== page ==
Marissa G. Hall a.o ; Addictive Behaviours, Vol. 252; May 2024



To examine the impact of alcohol advertisements related to breast cancer awareness or charities (i.e., pinkwashed ads) on attitudes and beliefs.


In 2023, an online experiment randomized 602 US adults to view three pinkwashed ads for beer, wine, and liquor, or three standard ads for the same products.


Breast cancer risk perceptions (average differential effect [ADE] = 0.03; p = 0.58)) and intentions to purchase the advertised product (ADE = -0.01, p = 0.95) did not differ by ad type. When informed about the link between alcohol and breast cancer, participants who viewed pinkwashed ads reported the ads were more misleading (ADE = 0.51, p < 0.001) and had stronger support for requiring alcohol breast cancer warnings (ADE = 0.23, p < 0.001). The pinkwashed ads for beer (but not for wine or liquor) led to greater: perceived product healthfulness (ADE = 0.16, p = 0.03), perceived social responsibility of the company (ADE = 0.18, p = 0.02), and favorable brand attitudes (ADE = 0.14, p = 0.03).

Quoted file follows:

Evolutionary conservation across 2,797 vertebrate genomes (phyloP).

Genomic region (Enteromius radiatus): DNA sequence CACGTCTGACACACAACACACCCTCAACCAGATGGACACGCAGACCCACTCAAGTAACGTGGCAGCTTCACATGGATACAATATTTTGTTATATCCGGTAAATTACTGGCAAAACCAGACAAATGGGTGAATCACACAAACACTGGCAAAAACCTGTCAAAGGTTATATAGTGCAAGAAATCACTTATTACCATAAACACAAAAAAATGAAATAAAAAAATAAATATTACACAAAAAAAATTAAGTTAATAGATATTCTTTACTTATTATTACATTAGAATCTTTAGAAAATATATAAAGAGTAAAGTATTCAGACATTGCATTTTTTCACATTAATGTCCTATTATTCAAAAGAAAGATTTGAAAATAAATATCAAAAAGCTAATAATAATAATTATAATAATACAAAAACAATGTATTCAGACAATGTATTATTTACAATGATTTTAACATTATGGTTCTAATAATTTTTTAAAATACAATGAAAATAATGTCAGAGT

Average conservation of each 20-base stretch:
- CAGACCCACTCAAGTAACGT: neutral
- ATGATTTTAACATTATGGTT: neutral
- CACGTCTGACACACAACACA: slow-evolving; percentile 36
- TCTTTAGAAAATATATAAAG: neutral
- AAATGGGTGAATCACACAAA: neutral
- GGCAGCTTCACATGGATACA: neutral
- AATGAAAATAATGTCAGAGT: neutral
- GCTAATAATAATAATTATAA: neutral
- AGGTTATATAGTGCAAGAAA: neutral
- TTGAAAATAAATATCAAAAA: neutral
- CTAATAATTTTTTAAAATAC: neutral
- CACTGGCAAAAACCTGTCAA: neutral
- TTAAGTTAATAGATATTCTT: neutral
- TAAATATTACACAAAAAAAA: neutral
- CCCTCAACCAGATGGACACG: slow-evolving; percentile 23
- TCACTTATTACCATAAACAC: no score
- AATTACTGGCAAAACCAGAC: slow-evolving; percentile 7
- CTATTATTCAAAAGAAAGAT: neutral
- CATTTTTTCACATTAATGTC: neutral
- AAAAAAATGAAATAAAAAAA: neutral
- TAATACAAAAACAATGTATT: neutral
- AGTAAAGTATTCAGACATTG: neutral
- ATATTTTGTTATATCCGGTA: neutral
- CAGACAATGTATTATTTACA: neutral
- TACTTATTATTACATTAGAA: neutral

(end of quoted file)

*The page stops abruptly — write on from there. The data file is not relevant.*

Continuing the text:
Informing the public about pinkwashing increases perceptions of misleadingness and support for alcohol policies.

Policy implications

Exposing the industry practice of pinkwashing could be a promising theme for campaigns to reduce alcohol consumption and increase support for alcohol policies.

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